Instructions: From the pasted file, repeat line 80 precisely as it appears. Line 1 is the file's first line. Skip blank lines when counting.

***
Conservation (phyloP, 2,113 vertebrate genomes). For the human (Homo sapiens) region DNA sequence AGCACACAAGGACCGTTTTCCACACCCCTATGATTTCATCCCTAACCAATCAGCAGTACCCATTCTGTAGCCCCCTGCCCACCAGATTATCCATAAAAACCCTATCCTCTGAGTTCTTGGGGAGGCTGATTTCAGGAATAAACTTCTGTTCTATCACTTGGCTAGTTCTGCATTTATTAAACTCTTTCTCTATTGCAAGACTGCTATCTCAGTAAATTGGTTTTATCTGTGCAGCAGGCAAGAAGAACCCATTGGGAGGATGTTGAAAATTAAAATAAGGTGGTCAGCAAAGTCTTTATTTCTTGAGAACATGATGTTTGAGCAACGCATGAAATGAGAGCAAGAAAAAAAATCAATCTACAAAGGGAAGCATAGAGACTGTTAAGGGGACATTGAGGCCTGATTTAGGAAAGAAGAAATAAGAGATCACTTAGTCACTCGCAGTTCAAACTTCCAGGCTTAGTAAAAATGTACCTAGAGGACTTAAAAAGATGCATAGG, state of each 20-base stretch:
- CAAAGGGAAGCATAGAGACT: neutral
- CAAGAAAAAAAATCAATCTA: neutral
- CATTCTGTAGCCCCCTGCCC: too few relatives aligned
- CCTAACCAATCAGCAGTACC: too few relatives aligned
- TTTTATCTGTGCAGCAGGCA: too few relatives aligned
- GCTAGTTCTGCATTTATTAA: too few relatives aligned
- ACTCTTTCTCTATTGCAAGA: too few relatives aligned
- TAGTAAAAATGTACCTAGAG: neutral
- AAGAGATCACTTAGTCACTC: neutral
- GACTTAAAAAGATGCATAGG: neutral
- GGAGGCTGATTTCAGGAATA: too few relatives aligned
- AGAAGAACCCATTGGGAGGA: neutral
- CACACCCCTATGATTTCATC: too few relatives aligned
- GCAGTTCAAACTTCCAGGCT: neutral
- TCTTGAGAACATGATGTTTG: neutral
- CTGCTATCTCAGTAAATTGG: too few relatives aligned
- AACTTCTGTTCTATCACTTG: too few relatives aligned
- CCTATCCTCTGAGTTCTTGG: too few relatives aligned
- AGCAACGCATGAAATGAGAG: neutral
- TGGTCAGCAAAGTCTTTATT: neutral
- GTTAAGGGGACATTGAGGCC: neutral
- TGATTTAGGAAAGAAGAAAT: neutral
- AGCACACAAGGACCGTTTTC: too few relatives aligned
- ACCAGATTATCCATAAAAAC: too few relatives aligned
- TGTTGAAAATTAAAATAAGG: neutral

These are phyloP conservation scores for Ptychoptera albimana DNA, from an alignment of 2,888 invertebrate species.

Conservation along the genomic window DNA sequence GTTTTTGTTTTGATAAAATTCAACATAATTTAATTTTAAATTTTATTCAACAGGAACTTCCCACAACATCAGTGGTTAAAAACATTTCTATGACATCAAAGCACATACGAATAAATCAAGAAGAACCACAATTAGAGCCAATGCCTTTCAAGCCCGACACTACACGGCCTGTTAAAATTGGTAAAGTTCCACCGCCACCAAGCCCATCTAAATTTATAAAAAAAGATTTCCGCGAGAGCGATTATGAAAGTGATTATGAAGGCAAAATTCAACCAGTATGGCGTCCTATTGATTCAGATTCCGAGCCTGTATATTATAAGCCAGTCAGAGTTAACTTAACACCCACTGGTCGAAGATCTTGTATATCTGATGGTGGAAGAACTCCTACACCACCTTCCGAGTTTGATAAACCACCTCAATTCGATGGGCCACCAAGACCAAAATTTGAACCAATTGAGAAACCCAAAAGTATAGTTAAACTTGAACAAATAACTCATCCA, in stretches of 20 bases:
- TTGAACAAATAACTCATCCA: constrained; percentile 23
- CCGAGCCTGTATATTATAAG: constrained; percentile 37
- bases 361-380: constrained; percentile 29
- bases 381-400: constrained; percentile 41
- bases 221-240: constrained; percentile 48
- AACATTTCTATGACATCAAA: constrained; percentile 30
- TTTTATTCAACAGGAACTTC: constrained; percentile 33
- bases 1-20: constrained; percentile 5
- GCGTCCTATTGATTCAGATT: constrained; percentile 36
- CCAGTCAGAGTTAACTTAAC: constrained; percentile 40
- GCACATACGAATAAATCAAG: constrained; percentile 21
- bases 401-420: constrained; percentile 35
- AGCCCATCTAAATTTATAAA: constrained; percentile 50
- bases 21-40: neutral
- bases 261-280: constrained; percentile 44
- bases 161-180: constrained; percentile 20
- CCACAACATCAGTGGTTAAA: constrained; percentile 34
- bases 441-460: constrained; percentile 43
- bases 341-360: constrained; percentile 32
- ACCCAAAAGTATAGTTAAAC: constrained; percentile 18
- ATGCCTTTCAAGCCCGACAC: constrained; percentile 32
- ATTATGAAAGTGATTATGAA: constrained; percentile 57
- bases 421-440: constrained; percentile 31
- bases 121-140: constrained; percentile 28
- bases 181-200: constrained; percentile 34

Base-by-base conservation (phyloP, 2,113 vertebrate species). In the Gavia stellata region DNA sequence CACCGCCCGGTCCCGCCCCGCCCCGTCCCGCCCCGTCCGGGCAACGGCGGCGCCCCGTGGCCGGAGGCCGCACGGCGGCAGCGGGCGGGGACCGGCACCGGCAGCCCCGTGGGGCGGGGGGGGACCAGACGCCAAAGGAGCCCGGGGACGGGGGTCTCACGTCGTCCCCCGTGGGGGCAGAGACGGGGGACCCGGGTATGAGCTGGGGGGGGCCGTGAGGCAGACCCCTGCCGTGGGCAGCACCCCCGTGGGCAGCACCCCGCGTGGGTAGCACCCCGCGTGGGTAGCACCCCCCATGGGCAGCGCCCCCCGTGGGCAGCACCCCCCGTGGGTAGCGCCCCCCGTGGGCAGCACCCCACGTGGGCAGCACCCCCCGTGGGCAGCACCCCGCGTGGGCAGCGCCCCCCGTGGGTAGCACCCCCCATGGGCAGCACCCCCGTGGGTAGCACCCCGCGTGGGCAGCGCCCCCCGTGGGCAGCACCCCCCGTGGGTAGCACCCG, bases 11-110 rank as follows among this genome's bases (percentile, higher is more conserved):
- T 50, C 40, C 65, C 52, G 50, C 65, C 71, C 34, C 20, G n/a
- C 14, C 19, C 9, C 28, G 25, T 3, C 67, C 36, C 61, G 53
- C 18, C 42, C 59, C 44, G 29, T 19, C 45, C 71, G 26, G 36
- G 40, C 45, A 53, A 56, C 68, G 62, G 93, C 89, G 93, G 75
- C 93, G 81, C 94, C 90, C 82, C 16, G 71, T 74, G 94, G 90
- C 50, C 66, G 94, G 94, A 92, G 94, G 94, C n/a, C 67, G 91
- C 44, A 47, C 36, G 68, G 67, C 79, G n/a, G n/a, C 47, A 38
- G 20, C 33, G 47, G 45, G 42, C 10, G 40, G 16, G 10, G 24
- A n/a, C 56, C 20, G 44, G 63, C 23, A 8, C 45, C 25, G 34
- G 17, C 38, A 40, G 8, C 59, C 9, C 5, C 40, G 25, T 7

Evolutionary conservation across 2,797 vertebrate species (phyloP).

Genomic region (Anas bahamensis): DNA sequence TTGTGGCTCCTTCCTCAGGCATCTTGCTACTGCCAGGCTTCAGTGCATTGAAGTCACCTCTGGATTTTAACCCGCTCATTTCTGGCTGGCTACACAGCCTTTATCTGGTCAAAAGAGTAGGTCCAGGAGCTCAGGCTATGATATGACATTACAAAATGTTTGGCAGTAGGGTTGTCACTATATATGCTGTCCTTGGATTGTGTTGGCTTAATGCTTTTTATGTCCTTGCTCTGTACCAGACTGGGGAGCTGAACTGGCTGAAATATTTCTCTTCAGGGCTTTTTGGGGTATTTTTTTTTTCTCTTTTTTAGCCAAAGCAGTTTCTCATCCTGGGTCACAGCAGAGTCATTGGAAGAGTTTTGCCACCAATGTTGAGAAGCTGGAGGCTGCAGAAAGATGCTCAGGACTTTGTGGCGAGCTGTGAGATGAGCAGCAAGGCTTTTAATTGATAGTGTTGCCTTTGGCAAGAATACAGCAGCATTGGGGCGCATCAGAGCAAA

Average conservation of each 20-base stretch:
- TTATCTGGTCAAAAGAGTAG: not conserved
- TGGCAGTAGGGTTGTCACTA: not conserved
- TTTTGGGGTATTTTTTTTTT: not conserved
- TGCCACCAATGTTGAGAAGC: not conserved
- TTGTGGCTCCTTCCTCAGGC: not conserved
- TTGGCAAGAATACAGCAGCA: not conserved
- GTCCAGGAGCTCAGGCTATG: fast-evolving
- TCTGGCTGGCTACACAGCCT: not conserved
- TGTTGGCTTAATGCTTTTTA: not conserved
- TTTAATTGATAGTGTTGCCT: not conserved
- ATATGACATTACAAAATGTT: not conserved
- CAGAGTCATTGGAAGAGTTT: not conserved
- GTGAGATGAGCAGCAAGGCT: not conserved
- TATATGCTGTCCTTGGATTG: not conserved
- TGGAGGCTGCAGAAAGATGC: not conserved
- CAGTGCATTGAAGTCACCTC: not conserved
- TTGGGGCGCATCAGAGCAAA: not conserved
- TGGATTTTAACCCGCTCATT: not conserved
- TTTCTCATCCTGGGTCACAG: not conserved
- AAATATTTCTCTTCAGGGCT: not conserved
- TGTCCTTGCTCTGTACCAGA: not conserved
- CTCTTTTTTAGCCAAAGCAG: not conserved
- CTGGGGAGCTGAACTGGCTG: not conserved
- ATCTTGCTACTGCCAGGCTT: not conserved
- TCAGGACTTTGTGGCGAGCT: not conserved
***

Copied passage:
- GTGAGATGAGCAGCAAGGCT: not conserved